Climate Migration: A Clubhouse Experiment

In the fall of 2020, a new app burst into view just as lockdowns began in Europe and North America. “Clubhouse” went from little-known Silicon Valley investor darling to worldwide phenomenon in just a few short shelter-in-place weeks. It was exactly what a subset of Internet natives were looking for: A way to connect both with existing friends and new ones. Some planning, more serendipity.

In its early stages, the app was simple: Anyone with an invitation could start an audio-only chat room, either private or public. My first experiences with Clubhouse included having Chinese artist Ai Wei Wei pop in to a conversation on the Chinese government, and then listening in on a the leaders of a large Latina-oriented club arguing what to do about the discovery that one of the founders of the club was not born Latina, but only identified that way.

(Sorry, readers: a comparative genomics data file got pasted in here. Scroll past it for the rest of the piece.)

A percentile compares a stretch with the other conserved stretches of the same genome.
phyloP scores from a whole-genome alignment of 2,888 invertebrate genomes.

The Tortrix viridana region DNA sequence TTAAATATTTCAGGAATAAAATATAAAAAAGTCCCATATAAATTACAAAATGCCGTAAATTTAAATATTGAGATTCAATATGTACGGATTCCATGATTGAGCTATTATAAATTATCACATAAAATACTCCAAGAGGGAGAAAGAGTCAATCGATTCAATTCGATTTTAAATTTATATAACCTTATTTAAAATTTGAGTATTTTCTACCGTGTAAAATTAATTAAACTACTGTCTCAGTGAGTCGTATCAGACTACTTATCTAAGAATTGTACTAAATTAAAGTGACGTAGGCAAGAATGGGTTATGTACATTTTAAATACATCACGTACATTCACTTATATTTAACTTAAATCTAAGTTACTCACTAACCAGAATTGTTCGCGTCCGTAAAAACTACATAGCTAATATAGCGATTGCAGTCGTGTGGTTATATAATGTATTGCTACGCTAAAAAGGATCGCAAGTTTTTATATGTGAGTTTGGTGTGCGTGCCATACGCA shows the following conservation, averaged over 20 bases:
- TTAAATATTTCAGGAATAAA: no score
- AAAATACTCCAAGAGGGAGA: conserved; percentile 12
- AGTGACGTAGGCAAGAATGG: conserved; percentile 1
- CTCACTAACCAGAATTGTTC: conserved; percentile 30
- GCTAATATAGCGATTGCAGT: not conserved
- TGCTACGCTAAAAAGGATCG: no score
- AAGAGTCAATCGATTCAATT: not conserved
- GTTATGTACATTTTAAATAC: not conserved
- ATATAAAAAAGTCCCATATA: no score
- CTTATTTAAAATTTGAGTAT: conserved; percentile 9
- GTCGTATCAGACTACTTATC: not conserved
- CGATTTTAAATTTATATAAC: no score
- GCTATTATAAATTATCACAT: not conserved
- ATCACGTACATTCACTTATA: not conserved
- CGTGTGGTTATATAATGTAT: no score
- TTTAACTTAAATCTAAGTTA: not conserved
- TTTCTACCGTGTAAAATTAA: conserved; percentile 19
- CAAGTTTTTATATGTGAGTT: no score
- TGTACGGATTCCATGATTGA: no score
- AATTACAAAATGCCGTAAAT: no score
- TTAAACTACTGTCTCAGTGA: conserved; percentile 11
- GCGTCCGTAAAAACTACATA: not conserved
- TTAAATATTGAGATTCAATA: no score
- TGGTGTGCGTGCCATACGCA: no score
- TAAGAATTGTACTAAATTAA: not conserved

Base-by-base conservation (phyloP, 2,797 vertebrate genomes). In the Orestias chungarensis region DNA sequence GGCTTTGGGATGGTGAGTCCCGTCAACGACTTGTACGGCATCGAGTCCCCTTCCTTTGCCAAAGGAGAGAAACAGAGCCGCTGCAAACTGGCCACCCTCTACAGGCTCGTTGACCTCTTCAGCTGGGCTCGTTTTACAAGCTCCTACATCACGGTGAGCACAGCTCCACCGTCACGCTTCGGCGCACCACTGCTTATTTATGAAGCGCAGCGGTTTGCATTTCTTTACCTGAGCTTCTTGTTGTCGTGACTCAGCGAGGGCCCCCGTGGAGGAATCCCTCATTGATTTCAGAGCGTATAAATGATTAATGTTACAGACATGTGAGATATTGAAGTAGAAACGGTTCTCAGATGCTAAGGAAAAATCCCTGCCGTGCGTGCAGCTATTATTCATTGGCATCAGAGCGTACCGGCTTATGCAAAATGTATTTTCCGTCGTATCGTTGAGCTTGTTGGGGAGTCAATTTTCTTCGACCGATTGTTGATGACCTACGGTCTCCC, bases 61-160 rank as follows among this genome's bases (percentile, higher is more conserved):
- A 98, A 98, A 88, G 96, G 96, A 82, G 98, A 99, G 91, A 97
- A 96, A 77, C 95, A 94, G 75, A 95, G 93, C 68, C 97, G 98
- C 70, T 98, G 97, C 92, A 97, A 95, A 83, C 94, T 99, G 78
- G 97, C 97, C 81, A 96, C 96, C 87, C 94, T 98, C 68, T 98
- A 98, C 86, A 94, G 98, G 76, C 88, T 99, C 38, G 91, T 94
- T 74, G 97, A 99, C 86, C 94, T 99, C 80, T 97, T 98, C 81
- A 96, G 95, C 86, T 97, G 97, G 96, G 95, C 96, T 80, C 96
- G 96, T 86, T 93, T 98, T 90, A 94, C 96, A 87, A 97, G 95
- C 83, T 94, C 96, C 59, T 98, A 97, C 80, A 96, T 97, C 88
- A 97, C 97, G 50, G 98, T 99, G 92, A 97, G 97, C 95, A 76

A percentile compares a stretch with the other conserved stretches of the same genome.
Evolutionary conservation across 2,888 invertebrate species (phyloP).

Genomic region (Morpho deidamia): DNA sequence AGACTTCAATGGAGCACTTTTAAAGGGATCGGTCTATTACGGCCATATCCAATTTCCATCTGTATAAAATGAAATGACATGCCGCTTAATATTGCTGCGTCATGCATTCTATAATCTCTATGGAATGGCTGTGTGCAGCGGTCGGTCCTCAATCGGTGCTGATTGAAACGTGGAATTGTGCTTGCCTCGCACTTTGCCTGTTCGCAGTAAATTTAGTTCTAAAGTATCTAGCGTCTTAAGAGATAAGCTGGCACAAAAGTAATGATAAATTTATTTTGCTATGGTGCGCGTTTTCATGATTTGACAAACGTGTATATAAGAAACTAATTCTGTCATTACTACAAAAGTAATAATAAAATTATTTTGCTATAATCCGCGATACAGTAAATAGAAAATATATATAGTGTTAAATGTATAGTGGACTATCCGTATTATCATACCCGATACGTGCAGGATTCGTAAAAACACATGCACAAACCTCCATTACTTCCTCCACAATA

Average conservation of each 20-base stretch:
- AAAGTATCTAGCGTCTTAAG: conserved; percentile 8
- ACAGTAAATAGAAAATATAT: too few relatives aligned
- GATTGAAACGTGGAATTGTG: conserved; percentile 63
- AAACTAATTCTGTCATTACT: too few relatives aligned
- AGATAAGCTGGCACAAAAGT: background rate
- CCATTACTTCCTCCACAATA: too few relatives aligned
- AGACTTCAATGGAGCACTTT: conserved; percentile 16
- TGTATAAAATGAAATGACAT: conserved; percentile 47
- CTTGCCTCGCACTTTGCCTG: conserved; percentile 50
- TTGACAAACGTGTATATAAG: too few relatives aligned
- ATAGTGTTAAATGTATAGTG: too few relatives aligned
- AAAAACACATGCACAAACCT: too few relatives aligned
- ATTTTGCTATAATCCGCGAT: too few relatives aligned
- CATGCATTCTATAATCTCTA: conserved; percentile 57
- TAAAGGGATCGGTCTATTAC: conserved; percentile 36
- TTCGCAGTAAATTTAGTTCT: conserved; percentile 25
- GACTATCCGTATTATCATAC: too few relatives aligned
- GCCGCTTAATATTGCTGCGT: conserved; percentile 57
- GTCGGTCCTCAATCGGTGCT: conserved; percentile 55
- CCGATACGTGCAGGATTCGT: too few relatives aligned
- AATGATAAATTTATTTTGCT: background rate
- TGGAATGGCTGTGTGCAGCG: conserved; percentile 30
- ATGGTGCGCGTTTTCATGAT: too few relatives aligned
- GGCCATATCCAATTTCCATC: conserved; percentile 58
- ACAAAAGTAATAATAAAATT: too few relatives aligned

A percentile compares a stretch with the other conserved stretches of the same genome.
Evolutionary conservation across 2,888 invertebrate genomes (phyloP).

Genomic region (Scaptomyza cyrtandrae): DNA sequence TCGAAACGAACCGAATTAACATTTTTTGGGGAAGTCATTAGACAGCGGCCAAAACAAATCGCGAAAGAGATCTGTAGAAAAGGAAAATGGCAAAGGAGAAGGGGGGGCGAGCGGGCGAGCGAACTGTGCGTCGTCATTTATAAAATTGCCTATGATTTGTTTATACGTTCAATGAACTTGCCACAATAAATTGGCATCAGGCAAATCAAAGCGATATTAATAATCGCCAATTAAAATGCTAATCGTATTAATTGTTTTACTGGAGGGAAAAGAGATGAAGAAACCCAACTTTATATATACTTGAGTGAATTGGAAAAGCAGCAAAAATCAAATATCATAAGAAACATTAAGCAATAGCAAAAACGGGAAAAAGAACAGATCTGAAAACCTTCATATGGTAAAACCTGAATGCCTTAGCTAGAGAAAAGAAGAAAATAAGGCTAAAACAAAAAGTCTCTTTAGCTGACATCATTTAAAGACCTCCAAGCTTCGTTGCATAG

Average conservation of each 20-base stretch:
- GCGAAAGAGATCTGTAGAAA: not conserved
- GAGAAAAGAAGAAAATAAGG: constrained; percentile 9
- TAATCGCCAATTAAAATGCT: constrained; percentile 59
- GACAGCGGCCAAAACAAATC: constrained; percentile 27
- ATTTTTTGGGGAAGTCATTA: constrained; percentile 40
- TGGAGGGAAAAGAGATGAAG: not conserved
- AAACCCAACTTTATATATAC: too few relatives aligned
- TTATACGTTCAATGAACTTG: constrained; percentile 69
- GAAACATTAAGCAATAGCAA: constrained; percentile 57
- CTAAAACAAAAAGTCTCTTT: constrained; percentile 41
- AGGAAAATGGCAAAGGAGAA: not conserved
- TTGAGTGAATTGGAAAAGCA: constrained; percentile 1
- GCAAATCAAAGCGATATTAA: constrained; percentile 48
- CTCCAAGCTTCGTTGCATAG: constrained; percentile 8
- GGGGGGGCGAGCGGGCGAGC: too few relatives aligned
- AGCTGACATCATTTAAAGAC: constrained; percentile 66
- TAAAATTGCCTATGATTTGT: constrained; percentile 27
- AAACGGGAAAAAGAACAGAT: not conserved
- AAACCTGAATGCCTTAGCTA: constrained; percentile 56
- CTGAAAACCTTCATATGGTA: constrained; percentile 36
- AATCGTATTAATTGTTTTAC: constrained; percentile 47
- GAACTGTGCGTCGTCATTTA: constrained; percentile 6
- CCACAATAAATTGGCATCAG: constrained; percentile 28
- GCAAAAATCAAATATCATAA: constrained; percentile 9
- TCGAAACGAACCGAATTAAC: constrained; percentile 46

Separately, I was talking with Zoe Schlag, a once-and-future colleague and present friend of mine about climate migration, an issue we both wanted to understand and hoped would provide a keyhole into learning more about the human impact of climate change.

For five weeks (about as long as the buzz around Clubhouse lasted), Zoe and I held weekly conversations for whoever wanted to join, in which we followed along with a self-made syllabus on climate migration. Check out our reading list here, and then go find a copy of Ministry for the Future and Open Borders:

Climate Migration Learning Group | Reading List

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